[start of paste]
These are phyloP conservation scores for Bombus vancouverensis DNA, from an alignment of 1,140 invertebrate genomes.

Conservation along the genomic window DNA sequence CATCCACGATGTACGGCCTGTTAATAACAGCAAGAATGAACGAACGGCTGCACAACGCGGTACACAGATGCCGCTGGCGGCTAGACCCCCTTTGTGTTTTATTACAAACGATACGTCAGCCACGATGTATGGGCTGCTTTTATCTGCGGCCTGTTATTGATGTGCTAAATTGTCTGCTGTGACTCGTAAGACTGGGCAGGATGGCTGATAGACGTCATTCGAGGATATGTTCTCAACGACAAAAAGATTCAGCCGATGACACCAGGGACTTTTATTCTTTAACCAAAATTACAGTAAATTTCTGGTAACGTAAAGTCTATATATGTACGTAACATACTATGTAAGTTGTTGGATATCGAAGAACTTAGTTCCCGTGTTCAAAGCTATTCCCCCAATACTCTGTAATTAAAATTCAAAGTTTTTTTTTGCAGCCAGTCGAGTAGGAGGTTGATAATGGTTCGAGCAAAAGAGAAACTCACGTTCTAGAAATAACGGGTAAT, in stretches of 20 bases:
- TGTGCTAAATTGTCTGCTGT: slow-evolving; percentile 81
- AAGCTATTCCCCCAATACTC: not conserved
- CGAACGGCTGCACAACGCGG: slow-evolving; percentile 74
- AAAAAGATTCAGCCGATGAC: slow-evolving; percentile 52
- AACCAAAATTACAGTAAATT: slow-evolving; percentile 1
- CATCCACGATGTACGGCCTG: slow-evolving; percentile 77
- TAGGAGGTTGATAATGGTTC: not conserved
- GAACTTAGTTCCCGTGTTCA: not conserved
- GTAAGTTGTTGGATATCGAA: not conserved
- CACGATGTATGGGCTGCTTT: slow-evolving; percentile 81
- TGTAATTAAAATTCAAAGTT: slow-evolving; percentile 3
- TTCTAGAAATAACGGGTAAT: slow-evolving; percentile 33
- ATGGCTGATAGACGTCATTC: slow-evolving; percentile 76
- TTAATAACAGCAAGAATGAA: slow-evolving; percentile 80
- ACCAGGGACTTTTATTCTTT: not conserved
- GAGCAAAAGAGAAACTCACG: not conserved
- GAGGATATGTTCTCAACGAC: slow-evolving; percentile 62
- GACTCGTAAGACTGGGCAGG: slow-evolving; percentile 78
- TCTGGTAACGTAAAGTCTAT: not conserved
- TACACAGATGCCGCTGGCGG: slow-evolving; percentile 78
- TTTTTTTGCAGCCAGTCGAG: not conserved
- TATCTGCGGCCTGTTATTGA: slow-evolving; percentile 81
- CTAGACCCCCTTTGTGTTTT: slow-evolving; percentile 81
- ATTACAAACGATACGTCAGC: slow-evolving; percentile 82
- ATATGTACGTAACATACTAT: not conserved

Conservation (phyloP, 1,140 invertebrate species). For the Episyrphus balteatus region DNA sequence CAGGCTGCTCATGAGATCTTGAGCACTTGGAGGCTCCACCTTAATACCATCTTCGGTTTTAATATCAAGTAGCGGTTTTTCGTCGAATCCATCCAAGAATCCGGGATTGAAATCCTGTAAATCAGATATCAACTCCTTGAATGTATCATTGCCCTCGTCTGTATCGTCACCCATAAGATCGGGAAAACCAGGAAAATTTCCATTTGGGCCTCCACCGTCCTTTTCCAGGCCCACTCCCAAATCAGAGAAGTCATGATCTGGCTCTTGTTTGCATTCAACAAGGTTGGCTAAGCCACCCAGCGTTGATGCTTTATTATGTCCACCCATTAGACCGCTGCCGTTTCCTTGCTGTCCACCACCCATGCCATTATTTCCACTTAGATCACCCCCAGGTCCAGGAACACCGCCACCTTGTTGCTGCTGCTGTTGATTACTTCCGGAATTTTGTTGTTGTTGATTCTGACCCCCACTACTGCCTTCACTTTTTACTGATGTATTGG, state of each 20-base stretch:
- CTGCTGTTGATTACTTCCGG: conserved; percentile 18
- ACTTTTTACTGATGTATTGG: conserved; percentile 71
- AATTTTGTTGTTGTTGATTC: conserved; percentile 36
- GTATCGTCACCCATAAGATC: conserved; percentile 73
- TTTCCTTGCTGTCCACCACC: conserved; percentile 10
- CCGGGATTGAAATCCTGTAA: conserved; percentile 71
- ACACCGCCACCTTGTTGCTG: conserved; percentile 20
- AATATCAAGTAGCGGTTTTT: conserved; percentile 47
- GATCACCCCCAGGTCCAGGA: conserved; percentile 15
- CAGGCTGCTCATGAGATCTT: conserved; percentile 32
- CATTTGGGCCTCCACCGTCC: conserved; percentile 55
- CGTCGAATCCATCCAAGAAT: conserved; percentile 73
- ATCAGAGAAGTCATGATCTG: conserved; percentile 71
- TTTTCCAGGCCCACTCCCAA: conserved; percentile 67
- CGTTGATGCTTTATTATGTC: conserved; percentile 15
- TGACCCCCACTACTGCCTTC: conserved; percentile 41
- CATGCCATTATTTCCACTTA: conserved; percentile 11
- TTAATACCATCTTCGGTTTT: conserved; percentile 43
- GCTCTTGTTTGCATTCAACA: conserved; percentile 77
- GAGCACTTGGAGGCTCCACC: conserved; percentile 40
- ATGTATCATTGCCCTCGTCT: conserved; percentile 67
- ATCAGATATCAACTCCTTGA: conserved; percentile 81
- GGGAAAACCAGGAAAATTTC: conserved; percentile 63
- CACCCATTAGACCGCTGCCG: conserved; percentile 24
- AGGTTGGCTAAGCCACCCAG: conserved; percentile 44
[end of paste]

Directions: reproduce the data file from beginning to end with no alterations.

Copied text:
These are phyloP conservation scores for Bombus vancouverensis DNA, from an alignment of 1,140 invertebrate genomes.

Conservation along the genomic window DNA sequence CATCCACGATGTACGGCCTGTTAATAACAGCAAGAATGAACGAACGGCTGCACAACGCGGTACACAGATGCCGCTGGCGGCTAGACCCCCTTTGTGTTTTATTACAAACGATACGTCAGCCACGATGTATGGGCTGCTTTTATCTGCGGCCTGTTATTGATGTGCTAAATTGTCTGCTGTGACTCGTAAGACTGGGCAGGATGGCTGATAGACGTCATTCGAGGATATGTTCTCAACGACAAAAAGATTCAGCCGATGACACCAGGGACTTTTATTCTTTAACCAAAATTACAGTAAATTTCTGGTAACGTAAAGTCTATATATGTACGTAACATACTATGTAAGTTGTTGGATATCGAAGAACTTAGTTCCCGTGTTCAAAGCTATTCCCCCAATACTCTGTAATTAAAATTCAAAGTTTTTTTTTGCAGCCAGTCGAGTAGGAGGTTGATAATGGTTCGAGCAAAAGAGAAACTCACGTTCTAGAAATAACGGGTAAT, in stretches of 20 bases:
- TGTGCTAAATTGTCTGCTGT: slow-evolving; percentile 81
- AAGCTATTCCCCCAATACTC: not conserved
- CGAACGGCTGCACAACGCGG: slow-evolving; percentile 74
- AAAAAGATTCAGCCGATGAC: slow-evolving; percentile 52
- AACCAAAATTACAGTAAATT: slow-evolving; percentile 1
- CATCCACGATGTACGGCCTG: slow-evolving; percentile 77
- TAGGAGGTTGATAATGGTTC: not conserved
- GAACTTAGTTCCCGTGTTCA: not conserved
- GTAAGTTGTTGGATATCGAA: not conserved
- CACGATGTATGGGCTGCTTT: slow-evolving; percentile 81
- TGTAATTAAAATTCAAAGTT: slow-evolving; percentile 3
- TTCTAGAAATAACGGGTAAT: slow-evolving; percentile 33
- ATGGCTGATAGACGTCATTC: slow-evolving; percentile 76
- TTAATAACAGCAAGAATGAA: slow-evolving; percentile 80
- ACCAGGGACTTTTATTCTTT: not conserved
- GAGCAAAAGAGAAACTCACG: not conserved
- GAGGATATGTTCTCAACGAC: slow-evolving; percentile 62
- GACTCGTAAGACTGGGCAGG: slow-evolving; percentile 78
- TCTGGTAACGTAAAGTCTAT: not conserved
- TACACAGATGCCGCTGGCGG: slow-evolving; percentile 78
- TTTTTTTGCAGCCAGTCGAG: not conserved
- TATCTGCGGCCTGTTATTGA: slow-evolving; percentile 81
- CTAGACCCCCTTTGTGTTTT: slow-evolving; percentile 81
- ATTACAAACGATACGTCAGC: slow-evolving; percentile 82
- ATATGTACGTAACATACTAT: not conserved

Conservation (phyloP, 1,140 invertebrate species). For the Episyrphus balteatus region DNA sequence CAGGCTGCTCATGAGATCTTGAGCACTTGGAGGCTCCACCTTAATACCATCTTCGGTTTTAATATCAAGTAGCGGTTTTTCGTCGAATCCATCCAAGAATCCGGGATTGAAATCCTGTAAATCAGATATCAACTCCTTGAATGTATCATTGCCCTCGTCTGTATCGTCACCCATAAGATCGGGAAAACCAGGAAAATTTCCATTTGGGCCTCCACCGTCCTTTTCCAGGCCCACTCCCAAATCAGAGAAGTCATGATCTGGCTCTTGTTTGCATTCAACAAGGTTGGCTAAGCCACCCAGCGTTGATGCTTTATTATGTCCACCCATTAGACCGCTGCCGTTTCCTTGCTGTCCACCACCCATGCCATTATTTCCACTTAGATCACCCCCAGGTCCAGGAACACCGCCACCTTGTTGCTGCTGCTGTTGATTACTTCCGGAATTTTGTTGTTGTTGATTCTGACCCCCACTACTGCCTTCACTTTTTACTGATGTATTGG, state of each 20-base stretch:
- CTGCTGTTGATTACTTCCGG: conserved; percentile 18
- ACTTTTTACTGATGTATTGG: conserved; percentile 71
- AATTTTGTTGTTGTTGATTC: conserved; percentile 36
- GTATCGTCACCCATAAGATC: conserved; percentile 73
- TTTCCTTGCTGTCCACCACC: conserved; percentile 10
- CCGGGATTGAAATCCTGTAA: conserved; percentile 71
- ACACCGCCACCTTGTTGCTG: conserved; percentile 20
- AATATCAAGTAGCGGTTTTT: conserved; percentile 47
- GATCACCCCCAGGTCCAGGA: conserved; percentile 15
- CAGGCTGCTCATGAGATCTT: conserved; percentile 32
- CATTTGGGCCTCCACCGTCC: conserved; percentile 55
- CGTCGAATCCATCCAAGAAT: conserved; percentile 73
- ATCAGAGAAGTCATGATCTG: conserved; percentile 71
- TTTTCCAGGCCCACTCCCAA: conserved; percentile 67
- CGTTGATGCTTTATTATGTC: conserved; percentile 15
- TGACCCCCACTACTGCCTTC: conserved; percentile 41
- CATGCCATTATTTCCACTTA: conserved; percentile 11
- TTAATACCATCTTCGGTTTT: conserved; percentile 43
- GCTCTTGTTTGCATTCAACA: conserved; percentile 77
- GAGCACTTGGAGGCTCCACC: conserved; percentile 40
- ATGTATCATTGCCCTCGTCT: conserved; percentile 67
- ATCAGATATCAACTCCTTGA: conserved; percentile 81
- GGGAAAACCAGGAAAATTTC: conserved; percentile 63
- CACCCATTAGACCGCTGCCG: conserved; percentile 24
- AGGTTGGCTAAGCCACCCAG: conserved; percentile 44